Leaders from all twelve countries where snow leopards live are meeting this August. Tell them to take strong action to #SaveSnowLeopards.
With snow leopard numbers declining at an alarming rate because of poaching, retaliatory killings and habitat loss, they need help urgently.
Leaders of the twelve snow leopard countries have already promised to protect at least 20 snow leopard landscapes by the year 2020. Now, they need to make it happen. They’ll meet this August in Kyrgyzstan – that’s our moment.
Please lend us your voice to urge the country leaders to take action to #SaveSnowLeopards
What we’re asking
To the leaders of the twelve countries,
I urge you to take strong action to protect the snow leopard. I request that your representatives pledge concrete action when they meet this August for the International Snow Leopard & Ecosystem Forum. Please:
- Ensure that the snow leopard landscapes are secured and protected with the involvement and support of local communities through long-term management plans implemented by all sectors of government and other stakeholders.
- Create and implement a joint strategy with all range countries to combat poaching and illegal trade of snow leopards.
- Support a range-wide, scientifically sound assessment of their remaining population to better inform conservation management.
- Ensure that all infrastructure development in mountain ecosystems is sustainable and does not threaten snow leopards or their habitats.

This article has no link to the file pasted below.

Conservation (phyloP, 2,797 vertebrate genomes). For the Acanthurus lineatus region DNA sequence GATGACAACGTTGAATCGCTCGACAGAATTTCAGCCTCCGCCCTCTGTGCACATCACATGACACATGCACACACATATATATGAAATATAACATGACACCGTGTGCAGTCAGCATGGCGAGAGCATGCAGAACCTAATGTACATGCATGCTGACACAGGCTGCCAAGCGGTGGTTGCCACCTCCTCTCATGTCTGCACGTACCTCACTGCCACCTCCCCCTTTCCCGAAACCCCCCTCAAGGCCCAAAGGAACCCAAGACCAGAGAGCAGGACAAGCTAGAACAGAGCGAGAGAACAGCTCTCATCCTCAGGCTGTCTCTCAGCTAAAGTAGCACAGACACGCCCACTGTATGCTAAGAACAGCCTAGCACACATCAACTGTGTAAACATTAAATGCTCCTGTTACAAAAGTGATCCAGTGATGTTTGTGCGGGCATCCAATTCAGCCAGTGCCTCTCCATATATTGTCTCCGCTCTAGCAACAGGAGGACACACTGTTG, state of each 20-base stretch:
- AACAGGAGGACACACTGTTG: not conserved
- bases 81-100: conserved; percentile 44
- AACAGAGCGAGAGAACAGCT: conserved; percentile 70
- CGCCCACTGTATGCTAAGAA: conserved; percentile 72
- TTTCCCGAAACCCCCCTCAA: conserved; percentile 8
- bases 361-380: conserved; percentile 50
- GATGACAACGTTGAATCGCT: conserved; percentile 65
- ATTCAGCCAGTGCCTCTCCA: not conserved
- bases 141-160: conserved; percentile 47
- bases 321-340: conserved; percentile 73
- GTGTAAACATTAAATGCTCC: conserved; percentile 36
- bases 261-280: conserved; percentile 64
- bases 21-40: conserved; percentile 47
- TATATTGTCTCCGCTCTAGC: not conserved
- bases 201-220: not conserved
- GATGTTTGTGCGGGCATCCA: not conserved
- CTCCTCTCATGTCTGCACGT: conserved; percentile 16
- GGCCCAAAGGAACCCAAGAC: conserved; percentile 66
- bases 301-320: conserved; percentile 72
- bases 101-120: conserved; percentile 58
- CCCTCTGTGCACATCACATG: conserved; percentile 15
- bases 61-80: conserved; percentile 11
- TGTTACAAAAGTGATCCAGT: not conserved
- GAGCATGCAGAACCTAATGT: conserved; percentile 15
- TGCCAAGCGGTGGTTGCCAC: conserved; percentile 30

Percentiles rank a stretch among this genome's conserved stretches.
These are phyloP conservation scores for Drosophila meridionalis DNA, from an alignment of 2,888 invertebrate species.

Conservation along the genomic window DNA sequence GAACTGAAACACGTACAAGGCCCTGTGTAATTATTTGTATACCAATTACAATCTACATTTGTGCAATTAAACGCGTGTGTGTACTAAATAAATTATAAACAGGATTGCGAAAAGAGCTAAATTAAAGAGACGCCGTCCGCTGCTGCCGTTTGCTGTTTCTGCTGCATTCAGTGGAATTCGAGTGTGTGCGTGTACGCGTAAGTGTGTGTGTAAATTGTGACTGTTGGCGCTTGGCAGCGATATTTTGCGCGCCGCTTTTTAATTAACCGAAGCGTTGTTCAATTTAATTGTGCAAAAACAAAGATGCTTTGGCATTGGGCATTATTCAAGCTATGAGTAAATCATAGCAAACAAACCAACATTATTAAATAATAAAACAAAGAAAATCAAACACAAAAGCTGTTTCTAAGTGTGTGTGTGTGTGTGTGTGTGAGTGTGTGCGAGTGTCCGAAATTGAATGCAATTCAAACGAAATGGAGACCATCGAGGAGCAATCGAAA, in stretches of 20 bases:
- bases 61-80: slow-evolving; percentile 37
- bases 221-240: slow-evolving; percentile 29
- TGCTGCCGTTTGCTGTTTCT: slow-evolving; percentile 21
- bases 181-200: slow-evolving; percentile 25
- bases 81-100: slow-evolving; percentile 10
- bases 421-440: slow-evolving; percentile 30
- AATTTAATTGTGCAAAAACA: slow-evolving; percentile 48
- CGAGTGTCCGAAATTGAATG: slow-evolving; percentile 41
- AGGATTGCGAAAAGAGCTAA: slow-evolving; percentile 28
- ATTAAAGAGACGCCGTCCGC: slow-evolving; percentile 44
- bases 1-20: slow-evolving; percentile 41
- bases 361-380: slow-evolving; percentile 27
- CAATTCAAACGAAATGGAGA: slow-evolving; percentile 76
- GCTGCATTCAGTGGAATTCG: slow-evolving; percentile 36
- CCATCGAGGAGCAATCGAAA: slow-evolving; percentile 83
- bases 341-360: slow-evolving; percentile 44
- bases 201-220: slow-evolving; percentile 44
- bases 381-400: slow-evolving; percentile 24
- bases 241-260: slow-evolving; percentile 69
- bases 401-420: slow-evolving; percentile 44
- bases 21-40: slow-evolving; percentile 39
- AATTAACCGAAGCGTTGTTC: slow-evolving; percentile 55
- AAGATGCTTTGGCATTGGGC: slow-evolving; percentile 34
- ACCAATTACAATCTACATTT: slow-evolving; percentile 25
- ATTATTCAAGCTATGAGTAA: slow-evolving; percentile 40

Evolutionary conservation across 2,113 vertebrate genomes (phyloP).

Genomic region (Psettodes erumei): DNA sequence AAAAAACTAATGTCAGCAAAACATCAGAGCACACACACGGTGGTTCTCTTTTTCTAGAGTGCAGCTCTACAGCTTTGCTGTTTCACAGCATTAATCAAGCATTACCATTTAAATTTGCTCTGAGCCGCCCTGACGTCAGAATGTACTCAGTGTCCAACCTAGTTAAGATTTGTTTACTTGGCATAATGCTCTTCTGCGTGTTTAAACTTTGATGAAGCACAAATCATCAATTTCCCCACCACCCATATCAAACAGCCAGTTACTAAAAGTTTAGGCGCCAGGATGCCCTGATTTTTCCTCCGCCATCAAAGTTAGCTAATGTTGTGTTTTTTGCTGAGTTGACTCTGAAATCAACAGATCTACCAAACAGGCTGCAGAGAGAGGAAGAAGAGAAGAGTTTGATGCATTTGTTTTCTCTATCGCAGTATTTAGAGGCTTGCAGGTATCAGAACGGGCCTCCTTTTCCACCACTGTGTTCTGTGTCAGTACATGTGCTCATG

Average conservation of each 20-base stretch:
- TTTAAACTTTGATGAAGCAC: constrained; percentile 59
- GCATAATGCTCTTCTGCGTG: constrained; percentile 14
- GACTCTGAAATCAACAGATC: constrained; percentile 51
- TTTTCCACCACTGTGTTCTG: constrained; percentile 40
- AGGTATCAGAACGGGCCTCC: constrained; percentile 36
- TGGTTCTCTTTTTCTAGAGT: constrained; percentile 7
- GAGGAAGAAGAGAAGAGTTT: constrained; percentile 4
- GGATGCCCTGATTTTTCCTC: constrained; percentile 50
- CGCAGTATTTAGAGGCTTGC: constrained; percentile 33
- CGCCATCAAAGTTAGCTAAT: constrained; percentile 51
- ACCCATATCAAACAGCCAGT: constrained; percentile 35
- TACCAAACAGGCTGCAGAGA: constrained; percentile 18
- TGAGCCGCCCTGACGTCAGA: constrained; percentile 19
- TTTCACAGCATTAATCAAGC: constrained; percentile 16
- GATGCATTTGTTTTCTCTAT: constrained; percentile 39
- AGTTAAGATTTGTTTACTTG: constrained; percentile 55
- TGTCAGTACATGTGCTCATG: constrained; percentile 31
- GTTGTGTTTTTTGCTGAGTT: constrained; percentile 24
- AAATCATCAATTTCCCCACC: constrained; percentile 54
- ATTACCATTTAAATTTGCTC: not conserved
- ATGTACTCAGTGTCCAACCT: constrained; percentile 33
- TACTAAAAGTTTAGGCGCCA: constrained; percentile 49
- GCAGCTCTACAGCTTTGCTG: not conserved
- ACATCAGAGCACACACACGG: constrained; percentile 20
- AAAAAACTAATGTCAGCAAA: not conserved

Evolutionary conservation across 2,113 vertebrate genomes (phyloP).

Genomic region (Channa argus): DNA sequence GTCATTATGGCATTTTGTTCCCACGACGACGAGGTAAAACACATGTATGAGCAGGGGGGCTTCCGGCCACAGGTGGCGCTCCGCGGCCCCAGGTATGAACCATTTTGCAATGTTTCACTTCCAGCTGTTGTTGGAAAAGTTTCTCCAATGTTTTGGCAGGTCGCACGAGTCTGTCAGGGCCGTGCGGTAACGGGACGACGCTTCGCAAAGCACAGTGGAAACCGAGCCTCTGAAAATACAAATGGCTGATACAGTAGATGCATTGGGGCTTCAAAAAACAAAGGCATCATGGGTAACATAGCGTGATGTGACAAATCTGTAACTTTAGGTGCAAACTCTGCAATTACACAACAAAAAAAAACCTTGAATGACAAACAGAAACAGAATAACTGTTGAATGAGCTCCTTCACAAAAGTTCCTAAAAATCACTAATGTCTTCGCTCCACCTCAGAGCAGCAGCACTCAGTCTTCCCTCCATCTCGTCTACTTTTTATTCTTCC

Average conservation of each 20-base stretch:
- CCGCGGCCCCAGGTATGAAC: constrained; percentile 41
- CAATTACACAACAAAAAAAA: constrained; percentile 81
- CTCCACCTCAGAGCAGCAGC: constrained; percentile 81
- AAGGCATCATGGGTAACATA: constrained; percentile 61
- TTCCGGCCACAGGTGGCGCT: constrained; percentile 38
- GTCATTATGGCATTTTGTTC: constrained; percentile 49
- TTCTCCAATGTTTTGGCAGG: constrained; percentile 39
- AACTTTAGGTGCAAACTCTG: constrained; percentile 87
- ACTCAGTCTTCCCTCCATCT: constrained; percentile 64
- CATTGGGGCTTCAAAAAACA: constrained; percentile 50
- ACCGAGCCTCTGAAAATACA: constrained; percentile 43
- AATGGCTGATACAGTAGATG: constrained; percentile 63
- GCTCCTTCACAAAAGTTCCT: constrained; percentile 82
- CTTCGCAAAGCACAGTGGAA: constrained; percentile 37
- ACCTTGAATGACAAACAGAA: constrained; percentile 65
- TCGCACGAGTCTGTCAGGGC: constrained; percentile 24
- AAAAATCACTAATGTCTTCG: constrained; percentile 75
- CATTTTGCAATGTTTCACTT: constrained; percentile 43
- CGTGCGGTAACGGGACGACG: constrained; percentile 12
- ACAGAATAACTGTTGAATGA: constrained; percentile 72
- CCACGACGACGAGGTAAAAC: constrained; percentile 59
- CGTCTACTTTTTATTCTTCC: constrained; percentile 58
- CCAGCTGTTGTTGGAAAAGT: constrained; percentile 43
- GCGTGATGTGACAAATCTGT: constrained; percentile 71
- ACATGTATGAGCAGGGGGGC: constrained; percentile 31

Threats to snow leopards
Poaching: Snow leopards have long been killed for their beautiful fur, but their bones and other body parts are also used in traditional Asian medicine. The illegal trade in snow leopard parts seems to be increasing.
Conflict with communities: Herders sometimes kill snow leopards in retaliation for attacking their livestock. And the decline in the snow leopard’s natural prey – due to hunting, competition from increasing livestock herds, and habitat loss – is forcing them to rely more on livestock for food and increasing the risk of retaliatory killings.
Habitat loss: Snow leopards need vast areas to thrive but expanding human and livestock populations are rapidly encroaching on their habitat. New roads, mines and other economic developments are also fragmenting their remaining range.
Changing climate: All these threats will be exacerbated by the impact of climate change on the fragile mountain environment - putting the future of snow leopards at even greater risk.
How we’re helping
We support projects all over central Asia to reduce conflict between snow leopards and people, boost rural development, and control the illegal wildlife trade. For example, we’ve helped build leopard-proof livestock pens; we’ve set up compensation schemes for farmers who lose livestock to snow leopards; and we’ve supported camera trapping and collaring to learn more about this elusive species. In 2015, we launched the global species action plan for snow leopards, to help secure a better future for this species.
This August is a critical opportunity to make sure that snow leopard habitats are protected. With your help, we can take a big step towards protecting them for the future.